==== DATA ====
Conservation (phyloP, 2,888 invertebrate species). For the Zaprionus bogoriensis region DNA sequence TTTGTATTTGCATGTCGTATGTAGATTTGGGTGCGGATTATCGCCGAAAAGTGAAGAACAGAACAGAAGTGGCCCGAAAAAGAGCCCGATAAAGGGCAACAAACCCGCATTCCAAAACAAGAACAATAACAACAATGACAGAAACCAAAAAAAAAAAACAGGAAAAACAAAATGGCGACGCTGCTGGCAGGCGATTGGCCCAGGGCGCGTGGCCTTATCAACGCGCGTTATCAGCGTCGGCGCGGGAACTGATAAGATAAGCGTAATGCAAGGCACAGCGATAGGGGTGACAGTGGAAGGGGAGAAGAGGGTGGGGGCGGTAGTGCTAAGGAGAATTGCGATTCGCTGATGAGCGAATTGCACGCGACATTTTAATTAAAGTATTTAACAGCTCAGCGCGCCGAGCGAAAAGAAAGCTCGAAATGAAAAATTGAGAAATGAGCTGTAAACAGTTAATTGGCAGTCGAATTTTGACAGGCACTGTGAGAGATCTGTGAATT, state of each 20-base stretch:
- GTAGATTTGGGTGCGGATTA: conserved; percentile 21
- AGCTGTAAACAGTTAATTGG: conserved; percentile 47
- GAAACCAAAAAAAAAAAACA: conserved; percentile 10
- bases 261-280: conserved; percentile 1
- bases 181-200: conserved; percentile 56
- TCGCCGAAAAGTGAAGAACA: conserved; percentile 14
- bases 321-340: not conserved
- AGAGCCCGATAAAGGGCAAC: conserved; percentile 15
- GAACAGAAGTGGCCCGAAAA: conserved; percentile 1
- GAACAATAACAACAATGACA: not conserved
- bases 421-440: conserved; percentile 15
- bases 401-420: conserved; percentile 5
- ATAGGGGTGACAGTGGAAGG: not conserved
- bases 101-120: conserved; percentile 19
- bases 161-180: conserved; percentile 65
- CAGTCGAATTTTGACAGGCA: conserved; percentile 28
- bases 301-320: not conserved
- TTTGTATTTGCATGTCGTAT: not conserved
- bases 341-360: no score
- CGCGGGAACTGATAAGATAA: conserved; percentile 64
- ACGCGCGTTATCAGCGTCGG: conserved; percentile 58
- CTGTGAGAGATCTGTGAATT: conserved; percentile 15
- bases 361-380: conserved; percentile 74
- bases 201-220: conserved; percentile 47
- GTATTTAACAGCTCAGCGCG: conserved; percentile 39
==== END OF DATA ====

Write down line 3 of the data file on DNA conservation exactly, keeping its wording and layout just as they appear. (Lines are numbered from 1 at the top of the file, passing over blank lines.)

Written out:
- AGCTGTAAACAGTTAATTGG: conserved; percentile 47